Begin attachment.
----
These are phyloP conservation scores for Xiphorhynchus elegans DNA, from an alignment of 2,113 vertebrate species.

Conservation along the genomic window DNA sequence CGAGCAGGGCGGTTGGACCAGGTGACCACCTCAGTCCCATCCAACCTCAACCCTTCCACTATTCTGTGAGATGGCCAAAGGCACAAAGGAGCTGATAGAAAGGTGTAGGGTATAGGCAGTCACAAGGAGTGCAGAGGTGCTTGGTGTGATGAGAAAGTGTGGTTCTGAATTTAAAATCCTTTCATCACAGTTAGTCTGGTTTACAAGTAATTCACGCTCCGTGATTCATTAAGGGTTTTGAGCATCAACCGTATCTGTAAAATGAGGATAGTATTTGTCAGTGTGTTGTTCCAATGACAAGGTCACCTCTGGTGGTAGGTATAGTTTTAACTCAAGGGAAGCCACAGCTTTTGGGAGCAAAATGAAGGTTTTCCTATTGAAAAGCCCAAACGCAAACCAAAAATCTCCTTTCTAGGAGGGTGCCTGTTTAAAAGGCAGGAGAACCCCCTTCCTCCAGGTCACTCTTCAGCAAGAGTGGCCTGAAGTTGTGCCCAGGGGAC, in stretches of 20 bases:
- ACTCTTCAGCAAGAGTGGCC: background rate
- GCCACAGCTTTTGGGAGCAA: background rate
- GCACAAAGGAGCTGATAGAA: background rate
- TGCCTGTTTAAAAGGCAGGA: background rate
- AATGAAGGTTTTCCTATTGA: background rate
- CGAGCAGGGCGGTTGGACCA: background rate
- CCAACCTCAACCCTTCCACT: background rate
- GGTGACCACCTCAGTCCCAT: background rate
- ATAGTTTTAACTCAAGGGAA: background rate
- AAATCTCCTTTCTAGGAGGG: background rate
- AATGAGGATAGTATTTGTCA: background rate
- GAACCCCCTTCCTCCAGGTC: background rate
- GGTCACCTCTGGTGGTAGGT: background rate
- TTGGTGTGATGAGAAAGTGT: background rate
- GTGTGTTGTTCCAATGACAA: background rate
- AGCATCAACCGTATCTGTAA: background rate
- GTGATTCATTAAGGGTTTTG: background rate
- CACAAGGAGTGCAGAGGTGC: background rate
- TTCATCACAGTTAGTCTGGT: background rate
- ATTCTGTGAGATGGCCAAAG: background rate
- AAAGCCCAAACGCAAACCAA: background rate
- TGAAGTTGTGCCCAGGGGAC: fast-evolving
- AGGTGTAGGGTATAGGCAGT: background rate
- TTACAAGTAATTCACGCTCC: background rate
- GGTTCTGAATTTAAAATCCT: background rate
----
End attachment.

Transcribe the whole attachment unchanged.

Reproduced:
These are phyloP conservation scores for Xiphorhynchus elegans DNA, from an alignment of 2,113 vertebrate species.

Conservation along the genomic window DNA sequence CGAGCAGGGCGGTTGGACCAGGTGACCACCTCAGTCCCATCCAACCTCAACCCTTCCACTATTCTGTGAGATGGCCAAAGGCACAAAGGAGCTGATAGAAAGGTGTAGGGTATAGGCAGTCACAAGGAGTGCAGAGGTGCTTGGTGTGATGAGAAAGTGTGGTTCTGAATTTAAAATCCTTTCATCACAGTTAGTCTGGTTTACAAGTAATTCACGCTCCGTGATTCATTAAGGGTTTTGAGCATCAACCGTATCTGTAAAATGAGGATAGTATTTGTCAGTGTGTTGTTCCAATGACAAGGTCACCTCTGGTGGTAGGTATAGTTTTAACTCAAGGGAAGCCACAGCTTTTGGGAGCAAAATGAAGGTTTTCCTATTGAAAAGCCCAAACGCAAACCAAAAATCTCCTTTCTAGGAGGGTGCCTGTTTAAAAGGCAGGAGAACCCCCTTCCTCCAGGTCACTCTTCAGCAAGAGTGGCCTGAAGTTGTGCCCAGGGGAC, in stretches of 20 bases:
- ACTCTTCAGCAAGAGTGGCC: background rate
- GCCACAGCTTTTGGGAGCAA: background rate
- GCACAAAGGAGCTGATAGAA: background rate
- TGCCTGTTTAAAAGGCAGGA: background rate
- AATGAAGGTTTTCCTATTGA: background rate
- CGAGCAGGGCGGTTGGACCA: background rate
- CCAACCTCAACCCTTCCACT: background rate
- GGTGACCACCTCAGTCCCAT: background rate
- ATAGTTTTAACTCAAGGGAA: background rate
- AAATCTCCTTTCTAGGAGGG: background rate
- AATGAGGATAGTATTTGTCA: background rate
- GAACCCCCTTCCTCCAGGTC: background rate
- GGTCACCTCTGGTGGTAGGT: background rate
- TTGGTGTGATGAGAAAGTGT: background rate
- GTGTGTTGTTCCAATGACAA: background rate
- AGCATCAACCGTATCTGTAA: background rate
- GTGATTCATTAAGGGTTTTG: background rate
- CACAAGGAGTGCAGAGGTGC: background rate
- TTCATCACAGTTAGTCTGGT: background rate
- ATTCTGTGAGATGGCCAAAG: background rate
- AAAGCCCAAACGCAAACCAA: background rate
- TGAAGTTGTGCCCAGGGGAC: fast-evolving
- AGGTGTAGGGTATAGGCAGT: background rate
- TTACAAGTAATTCACGCTCC: background rate
- GGTTCTGAATTTAAAATCCT: background rate